Right on schedule, the first California condor chick conceived in captivity pecked a dime-sized circle of cracks in its egg Wednesday morning and could hatch as early as Friday, the San Diego Wild Animal Park reported.
Laid on March 3, the egg is from the rarest bird in North America. Since 1975, federal and state wildlife officials and private groups have been working together to save the California condor from extinction. All 27 of the birds known to be in existence are in in zoos in San Diego and Los Angeles.
The development moved the 24-hour hatching team from its passive mode of carefully watching the egg to an active one--tapping on the egg every two hours and playing a tape of nest-like vulture hisses and grunts to encourage the chick to emerge.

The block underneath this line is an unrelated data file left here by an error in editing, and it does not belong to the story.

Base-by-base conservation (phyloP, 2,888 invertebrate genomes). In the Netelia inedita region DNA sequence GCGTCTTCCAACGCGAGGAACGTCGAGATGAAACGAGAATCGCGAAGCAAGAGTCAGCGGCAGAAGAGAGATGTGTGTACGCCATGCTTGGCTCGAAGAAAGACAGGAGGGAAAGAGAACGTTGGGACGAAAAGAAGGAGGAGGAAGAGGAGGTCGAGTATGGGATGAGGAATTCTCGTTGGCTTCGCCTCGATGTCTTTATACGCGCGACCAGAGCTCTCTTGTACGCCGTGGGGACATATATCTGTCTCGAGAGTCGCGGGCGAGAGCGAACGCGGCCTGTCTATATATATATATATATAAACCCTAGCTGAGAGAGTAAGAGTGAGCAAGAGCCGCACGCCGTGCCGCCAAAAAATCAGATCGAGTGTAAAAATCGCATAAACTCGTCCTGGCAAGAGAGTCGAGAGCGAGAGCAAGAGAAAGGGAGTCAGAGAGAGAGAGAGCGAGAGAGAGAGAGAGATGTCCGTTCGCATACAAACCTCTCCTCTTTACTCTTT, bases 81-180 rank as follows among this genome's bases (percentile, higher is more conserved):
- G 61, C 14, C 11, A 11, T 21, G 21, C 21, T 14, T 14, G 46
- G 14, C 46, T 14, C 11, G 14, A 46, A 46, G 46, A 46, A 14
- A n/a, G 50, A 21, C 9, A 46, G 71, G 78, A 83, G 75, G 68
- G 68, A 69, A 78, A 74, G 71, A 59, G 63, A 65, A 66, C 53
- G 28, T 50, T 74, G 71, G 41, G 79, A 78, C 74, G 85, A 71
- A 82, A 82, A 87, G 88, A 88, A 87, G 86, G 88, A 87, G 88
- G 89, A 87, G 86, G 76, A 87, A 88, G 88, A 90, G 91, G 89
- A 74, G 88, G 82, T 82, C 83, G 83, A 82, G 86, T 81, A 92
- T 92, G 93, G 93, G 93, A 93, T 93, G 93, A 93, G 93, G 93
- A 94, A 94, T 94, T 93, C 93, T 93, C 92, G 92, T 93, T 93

"What we're trying to do is provide a natural stimulus to the bird to assist it in hatching," said Tom Hanscom, spokesman for the park.
The chick has settled into a rhythm of pecking and resting, punctuated by cheeps, and appears to be strong and healthy, said Bill Toone, curator of birds at the park.
If the chick doesn't hatch by itself by early Saturday morning, however, the team of two veterinarians, an animal technician, a reproductive specialist and two keepers will move in with forceps and tweezers to help. This is the most likely scenario, Toone said.
Past experience has shown that letting the chick peck at the egg for more than 72 hours after "pipping," when the first cracks appear, could overexert and kill it.